According to the Center for Literacy, there’s no better time to attain a General Educational Development test certificate – or GED – than the present, because starting on Jan. 2, 2014, the high school equivalency exam will go through certain changes and reforms, including making the test more challenging academically while raising the test fee from $70 to $120.
On top of that, the new test will require takers to possess some form of computer knowledge, as the traditional pen-and-paper paradigm is being replaced by a computerized version.
“GED Testing Service announced last September that the current version of the test — the 2002 Series GED test — will expire at the end of 2013, along with incomplete test scores,” said Center for Literacy Chief Executive Officer Michael Westover. “We want to make sure that everyone who needs to know about this important change is aware and takes full advantage of this window of opportunity.
“Since 2002, many students have been able to pass the five sections of the test knowing the equivalent of 10th grade work. The new GED test will require mastering 12th grade work,” Westover continued. “As of this date, we don’t know the specifics about all the new content that we will be required to incorporate, but students will be tested on more specific knowledge of civics and American history. There will be more science, and the new tests will include higher level math, such as algebra, geometry, and some trigonometry.
“This is why supporting teachers is the key initiative. Making these changes is a hard thing to do. But if not now, when? Who is it going to help to delay making the change?”
As currently arranged, the GED test has five sections, and while each can be taken separately, all five sections must be passed to earn the certificate; new national academic standards for the GED test will kick in next year.
“Each student has to complete all five parts of the test in the same manner. If they have passed some tests on paper, they must complete all parts of the GED test on paper,” explained CFL Director of Education Stephanie Korber, noting that the center also created the “Future is Calling” program to guide students through the process.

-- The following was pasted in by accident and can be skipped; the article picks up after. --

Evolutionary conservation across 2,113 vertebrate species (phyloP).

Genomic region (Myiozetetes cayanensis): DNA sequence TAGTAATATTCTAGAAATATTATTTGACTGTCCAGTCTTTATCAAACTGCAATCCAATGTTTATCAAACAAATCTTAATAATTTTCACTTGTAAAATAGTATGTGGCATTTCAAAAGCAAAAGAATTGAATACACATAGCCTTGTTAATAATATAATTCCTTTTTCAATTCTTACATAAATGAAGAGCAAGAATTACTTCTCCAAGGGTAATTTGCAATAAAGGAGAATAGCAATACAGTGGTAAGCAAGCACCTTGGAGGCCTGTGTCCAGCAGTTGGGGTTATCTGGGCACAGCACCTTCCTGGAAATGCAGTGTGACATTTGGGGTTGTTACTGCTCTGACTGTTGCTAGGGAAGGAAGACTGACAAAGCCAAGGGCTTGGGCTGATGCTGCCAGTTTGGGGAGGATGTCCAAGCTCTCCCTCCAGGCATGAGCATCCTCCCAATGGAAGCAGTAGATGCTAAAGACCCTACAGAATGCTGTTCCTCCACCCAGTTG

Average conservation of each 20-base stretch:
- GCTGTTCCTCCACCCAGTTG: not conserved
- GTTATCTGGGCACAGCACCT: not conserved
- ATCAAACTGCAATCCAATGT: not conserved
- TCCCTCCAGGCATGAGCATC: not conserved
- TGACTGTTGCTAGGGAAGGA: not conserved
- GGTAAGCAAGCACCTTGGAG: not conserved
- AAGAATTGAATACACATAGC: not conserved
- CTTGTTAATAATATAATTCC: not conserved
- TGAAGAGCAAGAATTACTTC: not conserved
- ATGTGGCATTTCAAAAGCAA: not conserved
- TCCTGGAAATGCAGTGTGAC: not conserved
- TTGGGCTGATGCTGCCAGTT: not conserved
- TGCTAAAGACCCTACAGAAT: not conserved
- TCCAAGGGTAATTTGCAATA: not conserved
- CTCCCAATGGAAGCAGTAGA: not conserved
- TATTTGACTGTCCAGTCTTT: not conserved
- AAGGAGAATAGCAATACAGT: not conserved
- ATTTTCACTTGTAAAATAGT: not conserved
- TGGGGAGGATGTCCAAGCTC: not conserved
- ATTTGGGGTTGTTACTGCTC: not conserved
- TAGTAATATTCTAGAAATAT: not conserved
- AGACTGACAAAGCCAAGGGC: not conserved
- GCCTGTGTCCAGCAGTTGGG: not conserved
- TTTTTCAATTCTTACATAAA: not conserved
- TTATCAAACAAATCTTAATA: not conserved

“They cannot mix-and-match paper tests with computer testing, so we want in-progress students to make that part of their planning, and register to complete their GED tests at centers which offer the paper tests. We can assist students on how to do that,” she said.
Reaching the city’s masses of GED-eligible potential students can be a daunting endeavor, as it may require the tester experiencing a change of mind regarding education, among other factors, including time away from the classroom.
“Many of our students have been outside of the school environment for decades. So, when we admit them, we have to talk to them about homework and making sure they can get here on a consistent basis,” Westover said. “Then, if they’re going to utilize their GED test credential, we have to help them envision what happens after graduation and plan how to organize their schedules and support systems to permit them to get to work or college, to anticipate childcare, to think about the right clothing for a job interview. Taxpayers recognize the need for underwriting the classroom work. But we have to turn to outside funders for the necessary dollars to supplement this customer service, which is also critically important.
“We need to be able to truly say that each student is better off when they leave than when they came in,” Westover added. “And that Philadelphia is better off because 1,500 people are on course toward better jobs and the opportunities that come with higher education.”
To help with what will sure to be an influx of test takers, the CFL and Community College of Philadelphia have individually created programs to help deal with the coming influx of potential test-takers. CCP is hosting a series of GED classes from June through September, and potential students can call CCP at (215) 751-8376 for more information or to register; those interested in the myriad of CFL’s GED-centric programs can call (215) 474-1235.
“We want them to understand that the GED is not the end, but rather the beginning,” said David E. Thomas, CCP’s dean of the Division of Adult and Community Education, who recently convened that “College for a Day” college prep program. “In today’s difficult economy, employers often require entry-level workers to have occupational certifications. Many employers no longer offer in-house training programs.”